June 2018: Translational Lung Cancer Research
https://www.readbyqxmd.com/read/30050770/blood-based-biomarkers-beyond-genomics-for-lung-cancer-screening
#11
REVIEW
Samir M Hanash, Edwin Justin Ostrin, Johannes F Fahrmann
While there is considerable interest at the present time in the development of so-called liquid biopsy approaches for cancer detection based notably on circulating tumor DNA, there are other types of potential biomarkers that show promise for lung cancer screening and early detection. Here we review approaches and some of the promising markers based on proteomics, metabolomics and the immune response to tumor antigens in the form of autoantibodies.
June 2018: Translational Lung Cancer Research
https://www.readbyqxmd.com/read/30050769/computer-aided-nodule-analysis-and-risk-yield-canary-characterization-of-adenocarcinoma-radiologic-biopsy-risk-stratification-and-future-directions
#12
REVIEW
Ryan Clay, Srinivasan Rajagopalan, Ronald Karwoski, Fabien Maldonado, Tobias Peikert, Brian Bartholmai
The majority of incidentally and screen-detected lung cancers are adenocarcinomas. Optimal management of these tumors is clinically challenging due to variability in tumor histopathology and behavior. Invasive adenocarcinoma (IA) is generally aggressive while adenocarcinoma in situ (AIS) and minimally invasive adenocarcinoma (MIA) may be extremely indolent. Computer Aided Nodule Analysis and Risk Yield (CANARY) is a quantitative computed tomography (CT) analysis tool that allows non-invasive assessment of tumor characteristics...
June 2018: Translational Lung Cancer Research
https://www.readbyqxmd.com/read/30050768/lung-cancer-prediction-using-machine-learning-and-advanced-imaging-techniques
#13
REVIEW
Timor Kadir, Fergus Gleeson
Machine learning based lung cancer prediction models have been proposed to assist clinicians in managing incidental or screen detected indeterminate pulmonary nodules. Such systems may be able to reduce variability in nodule classification, improve decision making and ultimately reduce the number of benign nodules that are needlessly followed or worked-up. In this article, we provide an overview of the main lung cancer prediction approaches proposed to date and highlight some of their relative strengths and weaknesses...
June 2018: Translational Lung Cancer Research
https://www.readbyqxmd.com/read/30050767/lung-cancer-screening-nodule-identification-and-characterization
#14
REVIEW
Ioannis Vlahos, Konstantinos Stefanidis, Sarah Sheard, Arjun Nair, Charles Sayer, Joanne Moser
The accurate identification and characterization of small pulmonary nodules at low-dose CT is an essential requirement for the implementation of effective lung cancer screening. Individual reader detection performance is influenced by nodule characteristics and technical CT parameters but can be improved by training, the application of CT techniques, and by computer-aided techniques. However, the evaluation of nodule detection in lung cancer screening trials differs from the assessment of individual readers as it incorporates multiple readers, their inter-observer variability, reporting thresholds, and reflects the program accuracy in identifying lung cancer...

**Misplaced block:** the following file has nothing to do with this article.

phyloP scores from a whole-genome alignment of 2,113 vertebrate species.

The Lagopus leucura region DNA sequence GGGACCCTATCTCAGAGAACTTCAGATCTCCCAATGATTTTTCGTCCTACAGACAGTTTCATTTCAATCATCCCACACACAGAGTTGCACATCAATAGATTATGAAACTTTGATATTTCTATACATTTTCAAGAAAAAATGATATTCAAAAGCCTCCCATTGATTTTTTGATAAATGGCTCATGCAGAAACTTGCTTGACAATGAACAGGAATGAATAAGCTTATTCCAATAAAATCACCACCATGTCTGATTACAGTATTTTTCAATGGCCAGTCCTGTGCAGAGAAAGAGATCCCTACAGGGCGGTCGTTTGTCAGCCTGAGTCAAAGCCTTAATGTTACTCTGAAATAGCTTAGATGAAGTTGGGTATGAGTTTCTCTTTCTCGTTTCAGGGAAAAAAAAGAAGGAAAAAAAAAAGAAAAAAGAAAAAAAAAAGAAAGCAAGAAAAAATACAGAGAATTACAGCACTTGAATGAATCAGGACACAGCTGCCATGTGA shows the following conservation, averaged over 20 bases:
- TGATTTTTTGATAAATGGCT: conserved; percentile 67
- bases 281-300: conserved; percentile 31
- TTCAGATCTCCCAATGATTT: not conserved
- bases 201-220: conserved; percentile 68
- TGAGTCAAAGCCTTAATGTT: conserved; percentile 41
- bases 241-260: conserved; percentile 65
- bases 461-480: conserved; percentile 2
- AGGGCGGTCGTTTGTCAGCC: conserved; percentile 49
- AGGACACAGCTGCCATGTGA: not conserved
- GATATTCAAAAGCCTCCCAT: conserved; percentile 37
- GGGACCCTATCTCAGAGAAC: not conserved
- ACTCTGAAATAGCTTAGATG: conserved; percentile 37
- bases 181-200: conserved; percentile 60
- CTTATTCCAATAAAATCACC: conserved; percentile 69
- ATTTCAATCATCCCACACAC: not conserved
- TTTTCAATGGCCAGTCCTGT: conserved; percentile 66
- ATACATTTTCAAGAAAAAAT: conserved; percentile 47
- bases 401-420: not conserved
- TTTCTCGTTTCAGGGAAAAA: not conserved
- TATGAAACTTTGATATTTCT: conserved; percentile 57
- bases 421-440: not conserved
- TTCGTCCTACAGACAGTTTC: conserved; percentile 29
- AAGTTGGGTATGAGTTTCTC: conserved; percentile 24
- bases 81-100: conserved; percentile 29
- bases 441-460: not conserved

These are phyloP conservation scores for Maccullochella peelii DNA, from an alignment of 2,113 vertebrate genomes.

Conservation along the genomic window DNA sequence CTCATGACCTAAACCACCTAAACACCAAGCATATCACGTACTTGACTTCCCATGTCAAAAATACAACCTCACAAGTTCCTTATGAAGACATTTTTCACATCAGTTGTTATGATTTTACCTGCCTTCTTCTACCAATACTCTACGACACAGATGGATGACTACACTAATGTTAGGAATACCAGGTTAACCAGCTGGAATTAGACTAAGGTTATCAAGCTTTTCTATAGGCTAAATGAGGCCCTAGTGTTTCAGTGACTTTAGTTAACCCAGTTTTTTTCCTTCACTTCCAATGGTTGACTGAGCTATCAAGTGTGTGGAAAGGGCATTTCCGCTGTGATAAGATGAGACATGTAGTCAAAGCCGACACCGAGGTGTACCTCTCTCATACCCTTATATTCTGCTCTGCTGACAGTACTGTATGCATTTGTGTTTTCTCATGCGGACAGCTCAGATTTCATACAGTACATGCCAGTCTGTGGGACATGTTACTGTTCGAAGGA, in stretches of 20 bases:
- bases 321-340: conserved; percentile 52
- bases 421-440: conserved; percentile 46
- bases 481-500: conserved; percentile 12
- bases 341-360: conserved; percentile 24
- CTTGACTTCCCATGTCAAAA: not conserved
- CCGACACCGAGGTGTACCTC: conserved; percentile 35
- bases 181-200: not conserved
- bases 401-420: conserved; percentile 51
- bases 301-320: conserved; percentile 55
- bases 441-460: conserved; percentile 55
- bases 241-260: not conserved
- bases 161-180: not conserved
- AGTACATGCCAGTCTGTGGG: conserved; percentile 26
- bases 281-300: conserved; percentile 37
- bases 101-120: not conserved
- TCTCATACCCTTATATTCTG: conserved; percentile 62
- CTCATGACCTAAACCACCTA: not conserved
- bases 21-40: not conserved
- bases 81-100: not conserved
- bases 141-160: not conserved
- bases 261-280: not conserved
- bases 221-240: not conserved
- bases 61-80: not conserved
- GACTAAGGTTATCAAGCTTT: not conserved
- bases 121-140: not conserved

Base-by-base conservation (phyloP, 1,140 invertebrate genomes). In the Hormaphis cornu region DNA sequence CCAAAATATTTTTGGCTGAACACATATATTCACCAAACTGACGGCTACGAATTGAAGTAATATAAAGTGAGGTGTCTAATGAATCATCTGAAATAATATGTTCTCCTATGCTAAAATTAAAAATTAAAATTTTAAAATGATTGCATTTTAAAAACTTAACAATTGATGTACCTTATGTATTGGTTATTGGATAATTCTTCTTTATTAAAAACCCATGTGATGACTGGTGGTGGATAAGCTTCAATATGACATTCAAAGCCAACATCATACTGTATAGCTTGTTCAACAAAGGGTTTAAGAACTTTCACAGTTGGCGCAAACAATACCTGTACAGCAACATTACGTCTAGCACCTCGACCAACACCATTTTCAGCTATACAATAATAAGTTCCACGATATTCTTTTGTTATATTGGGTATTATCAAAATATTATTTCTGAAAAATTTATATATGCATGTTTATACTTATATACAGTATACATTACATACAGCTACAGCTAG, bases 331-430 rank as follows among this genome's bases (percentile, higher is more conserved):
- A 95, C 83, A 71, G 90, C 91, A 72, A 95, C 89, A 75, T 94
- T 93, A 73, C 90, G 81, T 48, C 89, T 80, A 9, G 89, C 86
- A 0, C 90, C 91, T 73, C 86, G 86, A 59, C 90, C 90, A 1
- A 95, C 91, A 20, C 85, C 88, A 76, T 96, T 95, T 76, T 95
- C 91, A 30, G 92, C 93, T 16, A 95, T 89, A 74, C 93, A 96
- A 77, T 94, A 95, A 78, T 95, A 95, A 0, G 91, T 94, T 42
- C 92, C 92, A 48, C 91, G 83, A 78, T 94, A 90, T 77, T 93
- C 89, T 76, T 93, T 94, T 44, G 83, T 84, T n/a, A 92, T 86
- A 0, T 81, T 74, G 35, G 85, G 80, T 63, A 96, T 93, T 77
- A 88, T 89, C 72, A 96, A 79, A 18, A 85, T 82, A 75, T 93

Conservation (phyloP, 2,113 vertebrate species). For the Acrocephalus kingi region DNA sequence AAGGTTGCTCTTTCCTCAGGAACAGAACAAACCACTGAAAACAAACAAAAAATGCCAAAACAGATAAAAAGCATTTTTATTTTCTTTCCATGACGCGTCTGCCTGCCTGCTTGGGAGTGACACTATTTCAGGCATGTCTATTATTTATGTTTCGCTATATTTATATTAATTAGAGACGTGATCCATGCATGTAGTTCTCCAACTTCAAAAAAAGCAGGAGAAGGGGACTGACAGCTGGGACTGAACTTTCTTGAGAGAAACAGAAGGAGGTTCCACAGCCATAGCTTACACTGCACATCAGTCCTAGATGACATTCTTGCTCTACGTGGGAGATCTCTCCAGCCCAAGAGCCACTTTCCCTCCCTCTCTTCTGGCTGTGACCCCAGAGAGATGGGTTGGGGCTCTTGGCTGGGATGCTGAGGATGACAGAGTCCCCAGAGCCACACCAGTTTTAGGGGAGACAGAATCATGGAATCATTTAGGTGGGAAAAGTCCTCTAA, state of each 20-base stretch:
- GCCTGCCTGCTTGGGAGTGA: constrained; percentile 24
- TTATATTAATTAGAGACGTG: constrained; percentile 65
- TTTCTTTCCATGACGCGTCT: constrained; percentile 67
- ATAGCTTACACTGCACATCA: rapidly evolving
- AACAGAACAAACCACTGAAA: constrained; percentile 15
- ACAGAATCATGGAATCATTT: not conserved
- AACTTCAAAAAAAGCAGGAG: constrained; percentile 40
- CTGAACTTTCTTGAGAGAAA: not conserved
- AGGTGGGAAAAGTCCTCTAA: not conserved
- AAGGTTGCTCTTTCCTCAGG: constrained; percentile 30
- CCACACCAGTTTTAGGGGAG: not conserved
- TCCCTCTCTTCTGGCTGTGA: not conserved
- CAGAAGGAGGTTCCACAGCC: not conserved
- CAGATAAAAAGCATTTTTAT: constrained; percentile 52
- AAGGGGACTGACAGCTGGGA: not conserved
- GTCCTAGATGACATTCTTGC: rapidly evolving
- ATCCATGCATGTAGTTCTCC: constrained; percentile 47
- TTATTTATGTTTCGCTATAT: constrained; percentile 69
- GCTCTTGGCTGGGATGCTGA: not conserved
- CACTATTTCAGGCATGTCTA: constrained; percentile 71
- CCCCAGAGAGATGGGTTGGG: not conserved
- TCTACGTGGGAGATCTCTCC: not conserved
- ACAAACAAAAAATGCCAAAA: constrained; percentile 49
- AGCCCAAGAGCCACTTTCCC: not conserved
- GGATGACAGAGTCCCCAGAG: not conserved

June 2018: Translational Lung Cancer Research
https://www.readbyqxmd.com/read/30050766/appropriate-screening-intervals-in-low-dose-ct-lung-cancer-screening
#15
REVIEW
Marjolein A Heuvelmans, Matthijs Oudkerk
Lung cancer screening by low-dose chest CT (LDCT) is now being implemented in the United States, and in Europe it was recently recommended to start planning for implementation. Current lung cancer screening programmes include up to 25 annual LDCTs, plus shorter-term follow-up LDCTs when indicated. However, the choice of a yearly CT scan has not been based on biological mechanisms, and it is questionable whether all persons eligible for lung cancer screening require annual screening. A tailored approach in screening programs to balance potential harms and benefits from screening becomes more and more important when lung cancer screening is performed more widespread...
June 2018: Translational Lung Cancer Research
https://www.readbyqxmd.com/read/30050765/the-importance-of-incorporating-smoking-cessation-into-lung-cancer-screening
#16
REVIEW
Jennifer Anne Minnix, Maher Karam-Hage, Janice A Blalock, Paul M Cinciripini